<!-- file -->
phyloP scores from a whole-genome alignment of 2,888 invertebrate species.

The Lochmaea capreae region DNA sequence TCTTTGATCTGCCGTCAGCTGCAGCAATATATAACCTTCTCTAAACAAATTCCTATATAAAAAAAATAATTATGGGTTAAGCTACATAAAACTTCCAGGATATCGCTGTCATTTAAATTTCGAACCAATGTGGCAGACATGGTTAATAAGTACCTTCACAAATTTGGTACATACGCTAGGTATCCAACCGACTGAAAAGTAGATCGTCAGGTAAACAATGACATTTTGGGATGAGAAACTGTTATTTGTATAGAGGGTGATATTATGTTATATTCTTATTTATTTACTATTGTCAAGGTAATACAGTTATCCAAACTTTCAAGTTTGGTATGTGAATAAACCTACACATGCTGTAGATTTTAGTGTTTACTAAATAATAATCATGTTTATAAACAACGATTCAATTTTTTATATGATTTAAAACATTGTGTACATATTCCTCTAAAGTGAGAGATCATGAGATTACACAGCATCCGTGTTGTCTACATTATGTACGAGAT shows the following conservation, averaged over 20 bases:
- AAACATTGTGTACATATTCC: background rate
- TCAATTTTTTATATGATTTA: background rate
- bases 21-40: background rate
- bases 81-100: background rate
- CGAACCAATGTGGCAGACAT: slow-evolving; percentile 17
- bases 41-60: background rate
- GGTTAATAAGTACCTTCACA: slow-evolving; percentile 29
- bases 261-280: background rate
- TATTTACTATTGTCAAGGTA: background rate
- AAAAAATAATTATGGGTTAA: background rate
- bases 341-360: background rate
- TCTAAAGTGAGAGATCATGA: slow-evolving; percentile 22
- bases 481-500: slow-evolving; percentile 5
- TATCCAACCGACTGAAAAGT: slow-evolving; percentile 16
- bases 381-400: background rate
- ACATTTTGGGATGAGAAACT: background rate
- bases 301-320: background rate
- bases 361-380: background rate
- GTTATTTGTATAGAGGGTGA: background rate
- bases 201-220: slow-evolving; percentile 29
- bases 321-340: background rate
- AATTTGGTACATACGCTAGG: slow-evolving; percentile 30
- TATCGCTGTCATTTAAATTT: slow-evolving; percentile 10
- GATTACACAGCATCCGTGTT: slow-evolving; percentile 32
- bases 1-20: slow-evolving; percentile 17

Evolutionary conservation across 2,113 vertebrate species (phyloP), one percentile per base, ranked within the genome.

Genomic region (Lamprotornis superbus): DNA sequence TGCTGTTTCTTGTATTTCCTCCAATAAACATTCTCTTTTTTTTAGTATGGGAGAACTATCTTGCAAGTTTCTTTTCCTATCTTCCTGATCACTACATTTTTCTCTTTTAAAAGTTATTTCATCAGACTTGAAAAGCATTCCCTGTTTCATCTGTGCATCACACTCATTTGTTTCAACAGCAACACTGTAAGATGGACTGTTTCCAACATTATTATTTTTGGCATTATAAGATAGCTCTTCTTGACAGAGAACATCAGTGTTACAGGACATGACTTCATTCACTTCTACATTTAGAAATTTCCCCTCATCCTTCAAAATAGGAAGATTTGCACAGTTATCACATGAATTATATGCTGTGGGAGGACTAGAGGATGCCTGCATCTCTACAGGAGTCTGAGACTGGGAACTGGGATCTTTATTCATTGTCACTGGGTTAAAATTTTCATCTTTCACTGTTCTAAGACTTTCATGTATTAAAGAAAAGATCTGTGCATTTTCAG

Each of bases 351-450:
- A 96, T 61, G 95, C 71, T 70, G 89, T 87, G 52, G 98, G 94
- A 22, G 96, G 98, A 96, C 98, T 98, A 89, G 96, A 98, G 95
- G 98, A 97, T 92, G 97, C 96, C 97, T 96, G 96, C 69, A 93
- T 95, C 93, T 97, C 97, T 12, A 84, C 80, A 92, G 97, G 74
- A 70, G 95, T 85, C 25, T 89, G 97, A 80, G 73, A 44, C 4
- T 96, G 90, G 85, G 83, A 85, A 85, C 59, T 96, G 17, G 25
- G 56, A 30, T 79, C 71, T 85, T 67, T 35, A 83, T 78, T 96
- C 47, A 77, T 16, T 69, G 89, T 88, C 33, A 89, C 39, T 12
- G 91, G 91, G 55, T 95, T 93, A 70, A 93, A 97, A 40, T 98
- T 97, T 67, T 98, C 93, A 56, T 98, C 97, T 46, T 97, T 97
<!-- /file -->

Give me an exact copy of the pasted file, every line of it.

phyloP scores from a whole-genome alignment of 2,888 invertebrate species.

The Lochmaea capreae region DNA sequence TCTTTGATCTGCCGTCAGCTGCAGCAATATATAACCTTCTCTAAACAAATTCCTATATAAAAAAAATAATTATGGGTTAAGCTACATAAAACTTCCAGGATATCGCTGTCATTTAAATTTCGAACCAATGTGGCAGACATGGTTAATAAGTACCTTCACAAATTTGGTACATACGCTAGGTATCCAACCGACTGAAAAGTAGATCGTCAGGTAAACAATGACATTTTGGGATGAGAAACTGTTATTTGTATAGAGGGTGATATTATGTTATATTCTTATTTATTTACTATTGTCAAGGTAATACAGTTATCCAAACTTTCAAGTTTGGTATGTGAATAAACCTACACATGCTGTAGATTTTAGTGTTTACTAAATAATAATCATGTTTATAAACAACGATTCAATTTTTTATATGATTTAAAACATTGTGTACATATTCCTCTAAAGTGAGAGATCATGAGATTACACAGCATCCGTGTTGTCTACATTATGTACGAGAT shows the following conservation, averaged over 20 bases:
- AAACATTGTGTACATATTCC: background rate
- TCAATTTTTTATATGATTTA: background rate
- bases 21-40: background rate
- bases 81-100: background rate
- CGAACCAATGTGGCAGACAT: slow-evolving; percentile 17
- bases 41-60: background rate
- GGTTAATAAGTACCTTCACA: slow-evolving; percentile 29
- bases 261-280: background rate
- TATTTACTATTGTCAAGGTA: background rate
- AAAAAATAATTATGGGTTAA: background rate
- bases 341-360: background rate
- TCTAAAGTGAGAGATCATGA: slow-evolving; percentile 22
- bases 481-500: slow-evolving; percentile 5
- TATCCAACCGACTGAAAAGT: slow-evolving; percentile 16
- bases 381-400: background rate
- ACATTTTGGGATGAGAAACT: background rate
- bases 301-320: background rate
- bases 361-380: background rate
- GTTATTTGTATAGAGGGTGA: background rate
- bases 201-220: slow-evolving; percentile 29
- bases 321-340: background rate
- AATTTGGTACATACGCTAGG: slow-evolving; percentile 30
- TATCGCTGTCATTTAAATTT: slow-evolving; percentile 10
- GATTACACAGCATCCGTGTT: slow-evolving; percentile 32
- bases 1-20: slow-evolving; percentile 17

Evolutionary conservation across 2,113 vertebrate species (phyloP), one percentile per base, ranked within the genome.

Genomic region (Lamprotornis superbus): DNA sequence TGCTGTTTCTTGTATTTCCTCCAATAAACATTCTCTTTTTTTTAGTATGGGAGAACTATCTTGCAAGTTTCTTTTCCTATCTTCCTGATCACTACATTTTTCTCTTTTAAAAGTTATTTCATCAGACTTGAAAAGCATTCCCTGTTTCATCTGTGCATCACACTCATTTGTTTCAACAGCAACACTGTAAGATGGACTGTTTCCAACATTATTATTTTTGGCATTATAAGATAGCTCTTCTTGACAGAGAACATCAGTGTTACAGGACATGACTTCATTCACTTCTACATTTAGAAATTTCCCCTCATCCTTCAAAATAGGAAGATTTGCACAGTTATCACATGAATTATATGCTGTGGGAGGACTAGAGGATGCCTGCATCTCTACAGGAGTCTGAGACTGGGAACTGGGATCTTTATTCATTGTCACTGGGTTAAAATTTTCATCTTTCACTGTTCTAAGACTTTCATGTATTAAAGAAAAGATCTGTGCATTTTCAG

Each of bases 351-450:
- A 96, T 61, G 95, C 71, T 70, G 89, T 87, G 52, G 98, G 94
- A 22, G 96, G 98, A 96, C 98, T 98, A 89, G 96, A 98, G 95
- G 98, A 97, T 92, G 97, C 96, C 97, T 96, G 96, C 69, A 93
- T 95, C 93, T 97, C 97, T 12, A 84, C 80, A 92, G 97, G 74
- A 70, G 95, T 85, C 25, T 89, G 97, A 80, G 73, A 44, C 4
- T 96, G 90, G 85, G 83, A 85, A 85, C 59, T 96, G 17, G 25
- G 56, A 30, T 79, C 71, T 85, T 67, T 35, A 83, T 78, T 96
- C 47, A 77, T 16, T 69, G 89, T 88, C 33, A 89, C 39, T 12
- G 91, G 91, G 55, T 95, T 93, A 70, A 93, A 97, A 40, T 98
- T 97, T 67, T 98, C 93, A 56, T 98, C 97, T 46, T 97, T 97